Saturday, 11 February 2017

20th Century Women



Filmmaker Mike Mills’s last film, Beginners (2010), was about his father, who came out as gay at the age of 75. 20th Century Women, which is set in Santa Barbara, California in 1979, is about Mills’s mother (his father is completely absent and apparently long out of the picture). 

Mills is represented by 15-year-old Jamie (played by Lucas Jade Zumann), who lives in a large house with his mother (Dorothea, played by Annette Bening) and her two boarders: William (Billy Crudup), the handyman and former hippy, and Abbie (Greta Gerwig), who is recovering from cancer treatments. Jamie’s best friend is 17-year-old Julie (Elle Fanning), who climbs up the side of the house each night to sleep beside Jamie. Jamie has a crush on Julie, but their relationship is platonic (at Julie’s insistence). 

20th Century Women is an ensemble film - all of the above characters (some of whom are quite eccentric) are fully-developed and given significant airtime - but at its centre is Dorothea, who, at the age of 55, is struggling with aging and with the rapid changes happening in the life of her son. She regularly invites men to dinner, and has feelings for William, but she resists deeper relationships.

As for her son, Dorothea feels that Jamie might need more than just one parent at this point in his life, so she enlists Abbie and Julie to help her parent Jamie. Abbie, a radical feminist, tries to help Jamie by sharing with him the most intimate details of being a woman and giving him books like Our Bodies, Ourselves and Sisterhood is Powerful. Julie, meanwhile, is sharing with Jamie the intimate details of her active sex life. When Dorothea realizes what she’s done, she tries to protect Jamie from the other two women in his life. But he keeps assuring her that everything is alright.

20th Century Women is a meandering film, moving through time and experiences in a quirky and almost haphazard way, but many of its scenes are absolutely magical - full of wisdom and astonishingly good performances, and, as the stories of each character unfold, we begin to see the larger picture of Jamie’s and Dorothea’s lives in a way that makes the film seem greater than the sum of its parts, even while many of those parts are profound and beautiful. The result is a deeply-satisfying film that feels incredibly real and honest, a depiction of everyday life that everyone can relate to in some way, full of natural and brilliant acting by all concerned (Bening stands out with one her best performances).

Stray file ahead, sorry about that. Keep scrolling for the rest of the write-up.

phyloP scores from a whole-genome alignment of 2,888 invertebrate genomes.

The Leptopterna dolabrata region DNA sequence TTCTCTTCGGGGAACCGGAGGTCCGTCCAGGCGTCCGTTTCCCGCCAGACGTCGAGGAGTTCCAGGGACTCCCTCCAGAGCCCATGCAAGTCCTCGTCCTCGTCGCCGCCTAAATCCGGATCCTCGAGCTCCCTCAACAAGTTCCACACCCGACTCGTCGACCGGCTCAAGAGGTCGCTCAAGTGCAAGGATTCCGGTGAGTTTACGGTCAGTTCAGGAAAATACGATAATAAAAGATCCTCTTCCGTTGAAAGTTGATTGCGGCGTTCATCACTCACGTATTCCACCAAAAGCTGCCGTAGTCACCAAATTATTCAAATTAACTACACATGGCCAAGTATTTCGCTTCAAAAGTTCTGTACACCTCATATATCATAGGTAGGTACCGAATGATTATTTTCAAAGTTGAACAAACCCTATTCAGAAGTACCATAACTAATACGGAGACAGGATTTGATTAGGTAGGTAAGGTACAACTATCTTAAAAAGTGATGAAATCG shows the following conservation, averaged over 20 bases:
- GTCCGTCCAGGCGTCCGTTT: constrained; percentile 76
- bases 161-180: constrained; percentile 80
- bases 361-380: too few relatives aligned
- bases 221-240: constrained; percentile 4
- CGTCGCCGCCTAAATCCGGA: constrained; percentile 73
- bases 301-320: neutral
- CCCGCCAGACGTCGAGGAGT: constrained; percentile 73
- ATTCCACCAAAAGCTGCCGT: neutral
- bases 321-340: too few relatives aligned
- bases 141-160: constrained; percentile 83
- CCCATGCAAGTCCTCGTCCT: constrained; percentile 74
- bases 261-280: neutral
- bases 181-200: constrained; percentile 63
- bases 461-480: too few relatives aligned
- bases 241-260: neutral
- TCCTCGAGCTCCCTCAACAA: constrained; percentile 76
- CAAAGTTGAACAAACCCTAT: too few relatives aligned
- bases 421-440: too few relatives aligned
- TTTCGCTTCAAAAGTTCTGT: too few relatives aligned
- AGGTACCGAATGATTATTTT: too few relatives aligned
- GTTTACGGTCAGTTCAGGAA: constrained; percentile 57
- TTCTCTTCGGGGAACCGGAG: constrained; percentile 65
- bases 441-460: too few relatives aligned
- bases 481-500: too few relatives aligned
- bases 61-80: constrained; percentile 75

At the same time, one gets the feeling that the story is a little too easy. Where are the emotional outbursts that usually accompany the pain and loneliness some of these characters are experiencing? Where are the tragic consequences of stupid choices? Or have films made us think that life is always dramatic? Because the film is autobiographical, I have to assume that this relatively calm and understated story is a reliable reflection of Mills’s life at the time. And maybe the story can connect more deeply with us as a result.

Despite the fact that Jamie is, in some way, the central figure of the film, what sets 20th Century Women apart are the strong, dynamic, fully-realized women, from three different generations, who surround Jamie. Each of these women is struggling to find her place in a life and time full of challenges for women. Though written by a man, this is, in my opinion (as a man) very much a feminist film.

20th Century Women gets ***+ verging on ****. My mug is up. While I wouldn’t recommend 20th Century Women to those who generally don’t like quirky arthouse comedy dramas, or to those who are offended by explicit sexual conversation, I think this underrated gem about relationships and community is a must-see.

1 comment:

  1. I'm a bit surprised that you didn't like this more. The comic tone worked better for me than I had expected providing some of the better movie laughs that I've had for a while. Personally, I didn't at all feel a negative response to the lack of outbursts - as you say, "have films made us think that life is always dramatic?" I think so and this movie gave us the equivalent of the dramatic moments without the emotional outbursts - for me this felt more like real life. And it makes sense with Dorothea setting the tone because she is precisely a character who doesn't do emotional outbursts. Too easy? Not at all - what's easy about restrained emotion? Outbursts are the easy thing (though maybe hard to recall afterward). This is a unique film with some lovely period moments (just caught the accidental pun on one feminist scene but I'll leave that). What I actually meant were bits like Jimmy Carter's speech. I would stick with the ***+ and a mug held high.

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